LEWISTON — The Bates Dance Festival has been a focal point for world-class performers, productions, compositions and dance education throughout its 30-year history — and this year the spotlight shines on some extraordinary collaborations.
A highlight of the six-week festival is the return of Rennie Harris, one of the world’s leading ambassadors of hip-hop dance. Harris will present his legendary “Puremovement” at 8 p.m. Friday and Saturday, July 13-14, in Schaeffer Theatre, 305 College St.
“We are putting a lens up to our substantial work with artists,” festival director Laura Faure said. Harris is one of those artists whose association with Bates goes back 20 years.
The “Puremovement” program features recent works “Breath,“ “Nina” and “Three B-Boys and a Girl,” showcasing stunning female dancers. The show includes excerpts from signature works “P-Funk,“ “Students of the Asphalt Jungle” and “Rome & Jewels.”
Faure said a number of original “Puremovement” members are back at Bates to celebrate the company’s 20th anniversary season.
Harris has been compared to 20th-century dance legends Alvin Ailey and Bob Fosse. One of hip-hop’s leading ambassadors, Harris is a powerful spokesperson for the significance of street origins in dance.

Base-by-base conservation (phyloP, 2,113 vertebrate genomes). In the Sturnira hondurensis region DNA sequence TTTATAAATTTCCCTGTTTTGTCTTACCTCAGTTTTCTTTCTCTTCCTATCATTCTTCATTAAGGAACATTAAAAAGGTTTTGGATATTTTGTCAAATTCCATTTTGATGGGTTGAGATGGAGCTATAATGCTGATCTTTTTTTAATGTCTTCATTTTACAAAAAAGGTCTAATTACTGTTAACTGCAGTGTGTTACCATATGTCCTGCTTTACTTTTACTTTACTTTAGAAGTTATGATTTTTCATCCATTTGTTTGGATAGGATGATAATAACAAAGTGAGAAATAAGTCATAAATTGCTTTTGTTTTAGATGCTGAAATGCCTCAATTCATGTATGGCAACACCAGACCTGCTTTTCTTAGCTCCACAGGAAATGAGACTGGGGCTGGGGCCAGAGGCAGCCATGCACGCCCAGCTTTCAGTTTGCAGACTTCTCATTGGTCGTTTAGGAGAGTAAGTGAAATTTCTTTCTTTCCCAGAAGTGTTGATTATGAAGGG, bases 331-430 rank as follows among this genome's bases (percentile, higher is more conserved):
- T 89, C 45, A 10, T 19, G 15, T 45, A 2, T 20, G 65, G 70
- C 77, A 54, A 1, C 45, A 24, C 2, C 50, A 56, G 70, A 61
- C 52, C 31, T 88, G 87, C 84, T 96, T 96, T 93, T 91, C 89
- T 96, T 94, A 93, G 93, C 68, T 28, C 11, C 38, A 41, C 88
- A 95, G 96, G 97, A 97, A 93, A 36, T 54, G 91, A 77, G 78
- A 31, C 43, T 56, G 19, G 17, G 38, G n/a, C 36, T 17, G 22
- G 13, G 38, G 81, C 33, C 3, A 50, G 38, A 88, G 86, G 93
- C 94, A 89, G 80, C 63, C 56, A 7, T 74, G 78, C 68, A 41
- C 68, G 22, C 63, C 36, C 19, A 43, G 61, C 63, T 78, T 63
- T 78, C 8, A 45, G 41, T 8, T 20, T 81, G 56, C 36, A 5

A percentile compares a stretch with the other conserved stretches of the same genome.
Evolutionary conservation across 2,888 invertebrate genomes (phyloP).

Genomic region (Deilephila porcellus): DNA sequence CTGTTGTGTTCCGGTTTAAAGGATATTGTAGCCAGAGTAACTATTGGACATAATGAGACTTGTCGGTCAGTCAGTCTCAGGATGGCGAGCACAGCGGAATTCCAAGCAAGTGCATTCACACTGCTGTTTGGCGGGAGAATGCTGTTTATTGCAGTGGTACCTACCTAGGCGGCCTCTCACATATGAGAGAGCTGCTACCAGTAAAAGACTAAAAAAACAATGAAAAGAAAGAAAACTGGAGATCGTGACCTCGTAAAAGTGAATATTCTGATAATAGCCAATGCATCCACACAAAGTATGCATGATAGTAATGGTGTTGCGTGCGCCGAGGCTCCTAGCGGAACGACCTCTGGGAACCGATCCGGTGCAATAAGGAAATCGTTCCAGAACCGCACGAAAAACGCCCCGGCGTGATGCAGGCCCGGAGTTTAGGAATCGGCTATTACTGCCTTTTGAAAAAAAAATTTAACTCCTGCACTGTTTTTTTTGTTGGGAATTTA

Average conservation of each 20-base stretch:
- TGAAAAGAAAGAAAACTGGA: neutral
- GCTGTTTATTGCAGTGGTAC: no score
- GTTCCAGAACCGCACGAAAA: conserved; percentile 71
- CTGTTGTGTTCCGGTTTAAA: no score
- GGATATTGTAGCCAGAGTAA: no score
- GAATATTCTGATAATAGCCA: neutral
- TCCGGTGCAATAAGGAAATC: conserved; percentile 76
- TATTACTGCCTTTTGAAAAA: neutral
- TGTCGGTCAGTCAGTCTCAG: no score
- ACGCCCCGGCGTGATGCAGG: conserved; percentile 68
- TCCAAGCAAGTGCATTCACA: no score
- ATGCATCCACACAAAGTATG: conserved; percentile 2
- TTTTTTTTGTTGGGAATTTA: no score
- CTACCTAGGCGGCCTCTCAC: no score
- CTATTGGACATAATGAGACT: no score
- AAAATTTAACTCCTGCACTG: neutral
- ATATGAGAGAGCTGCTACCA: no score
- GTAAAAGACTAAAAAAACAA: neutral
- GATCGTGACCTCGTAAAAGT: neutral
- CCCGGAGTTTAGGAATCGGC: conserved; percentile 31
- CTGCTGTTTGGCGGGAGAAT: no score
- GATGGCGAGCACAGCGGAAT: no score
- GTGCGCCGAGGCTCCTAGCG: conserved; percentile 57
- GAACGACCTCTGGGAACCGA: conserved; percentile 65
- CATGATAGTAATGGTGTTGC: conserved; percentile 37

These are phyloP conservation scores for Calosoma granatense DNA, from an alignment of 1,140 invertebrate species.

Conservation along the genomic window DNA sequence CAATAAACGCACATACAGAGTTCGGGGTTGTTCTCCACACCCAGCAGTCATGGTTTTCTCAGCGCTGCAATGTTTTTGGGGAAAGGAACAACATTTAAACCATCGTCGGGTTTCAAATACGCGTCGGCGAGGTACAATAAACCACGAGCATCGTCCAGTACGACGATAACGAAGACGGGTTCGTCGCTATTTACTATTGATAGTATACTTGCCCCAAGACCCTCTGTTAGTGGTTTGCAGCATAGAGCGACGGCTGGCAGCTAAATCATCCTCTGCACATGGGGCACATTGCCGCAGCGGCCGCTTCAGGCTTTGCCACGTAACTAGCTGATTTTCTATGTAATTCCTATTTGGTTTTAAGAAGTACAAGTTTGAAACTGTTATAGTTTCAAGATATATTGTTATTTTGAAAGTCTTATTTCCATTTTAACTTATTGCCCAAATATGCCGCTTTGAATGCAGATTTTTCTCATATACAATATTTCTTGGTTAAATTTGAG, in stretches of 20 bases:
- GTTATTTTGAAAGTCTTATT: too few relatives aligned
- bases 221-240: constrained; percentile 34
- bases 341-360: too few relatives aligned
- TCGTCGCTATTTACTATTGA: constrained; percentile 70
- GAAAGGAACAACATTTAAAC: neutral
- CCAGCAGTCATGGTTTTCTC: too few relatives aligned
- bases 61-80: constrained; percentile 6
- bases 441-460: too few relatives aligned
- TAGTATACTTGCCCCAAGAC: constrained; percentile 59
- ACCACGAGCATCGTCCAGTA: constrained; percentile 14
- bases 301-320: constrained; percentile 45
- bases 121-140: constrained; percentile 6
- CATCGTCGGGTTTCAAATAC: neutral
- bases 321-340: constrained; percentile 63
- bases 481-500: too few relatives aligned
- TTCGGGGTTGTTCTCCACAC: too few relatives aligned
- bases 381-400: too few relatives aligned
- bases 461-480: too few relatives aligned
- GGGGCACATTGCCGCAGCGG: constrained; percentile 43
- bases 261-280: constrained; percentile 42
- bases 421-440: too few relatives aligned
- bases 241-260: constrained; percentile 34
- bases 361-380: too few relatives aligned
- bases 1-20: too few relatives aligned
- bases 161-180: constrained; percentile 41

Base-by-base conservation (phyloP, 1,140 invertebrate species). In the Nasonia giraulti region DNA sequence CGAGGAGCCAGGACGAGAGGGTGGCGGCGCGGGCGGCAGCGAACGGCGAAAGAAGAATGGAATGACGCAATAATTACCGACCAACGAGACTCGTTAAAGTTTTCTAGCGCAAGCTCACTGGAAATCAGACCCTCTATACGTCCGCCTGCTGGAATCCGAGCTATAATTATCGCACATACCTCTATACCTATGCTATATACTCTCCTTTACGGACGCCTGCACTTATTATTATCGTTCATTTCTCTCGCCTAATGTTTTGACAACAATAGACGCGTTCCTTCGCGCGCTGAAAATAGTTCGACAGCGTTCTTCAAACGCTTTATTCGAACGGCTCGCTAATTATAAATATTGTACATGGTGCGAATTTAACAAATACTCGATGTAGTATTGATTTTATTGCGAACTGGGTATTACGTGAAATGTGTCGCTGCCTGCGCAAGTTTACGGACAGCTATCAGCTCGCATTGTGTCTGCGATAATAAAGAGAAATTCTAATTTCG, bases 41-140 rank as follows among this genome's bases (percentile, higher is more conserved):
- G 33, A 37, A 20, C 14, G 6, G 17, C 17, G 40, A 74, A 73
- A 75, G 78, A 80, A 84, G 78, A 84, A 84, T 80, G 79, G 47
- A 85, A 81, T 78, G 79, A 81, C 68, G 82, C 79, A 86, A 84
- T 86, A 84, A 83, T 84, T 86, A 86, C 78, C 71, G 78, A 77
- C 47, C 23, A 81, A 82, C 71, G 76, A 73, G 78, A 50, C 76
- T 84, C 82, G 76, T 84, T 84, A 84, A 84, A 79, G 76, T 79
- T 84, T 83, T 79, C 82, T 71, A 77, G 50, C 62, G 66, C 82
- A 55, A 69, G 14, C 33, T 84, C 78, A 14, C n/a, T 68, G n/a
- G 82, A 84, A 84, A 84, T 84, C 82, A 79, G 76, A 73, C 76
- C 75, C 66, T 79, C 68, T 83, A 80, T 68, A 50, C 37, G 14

He has been recognized with a medal from the Kennedy Center as a master of African-American choreography and was voted one of the most influential people in the last 100 years of Philadelphia history.
Harris will share the history and culture of B-boying through stories and movement at a free lecture/demonstration at 7:30 p.m. Tuesday, July 10, at Schaeffer Theatre. B-boying and B-girling is now the accepted term for break dancing, which has become an out-of-favor name for the genre.
Faure called attention to another major Bates Dance Festival performance, “Abraham.in.Motion,” at 8 p.m. Thursday and Saturday, July 19 and 21, also at Schaeffer Theatre.
Choreographer Kyle Abraham, a Pittsburgh native and rising star on the New York dance scene, will bring his company to Bates with his latest work, “Live! The Realest MC.” In 2009, Dance Magazine named Abraham as one of the “25 to Watch.”
Hailed as “the best and brightest creative talent to emerge in New York City in the age of Obama” by Out Magazine, Abraham makes dance that probes the complex relationships between identity and personal history.
Abraham and his dancers will offer insights into “Live! The Realest MC” and two other works, “The Radio Show" and “Boyz in the Hood," at a lecture/demonstration at 7:30 p.m. Tuesday, July 17, at Schaeffer Theatre.
As part of the festival, a dance photo exhibition can be viewed at Bate's Chase Hall Gallery through Aug. 11. For the last six summers, Peaks Island photographer Arthur Fink has photographed festival dancers, warming up, taking classes and rehearsing. He also captured images of the festival's acclaimed artists-in-residence. Exhibit hours are 9 a.m. to 6 p.m. daily.
Tickets for performances by the Harris and Abraham dance companies at $24 for adults, $18 for seniors and $12 for students. Call 786-6161 or visit www.batesdancefestival.org.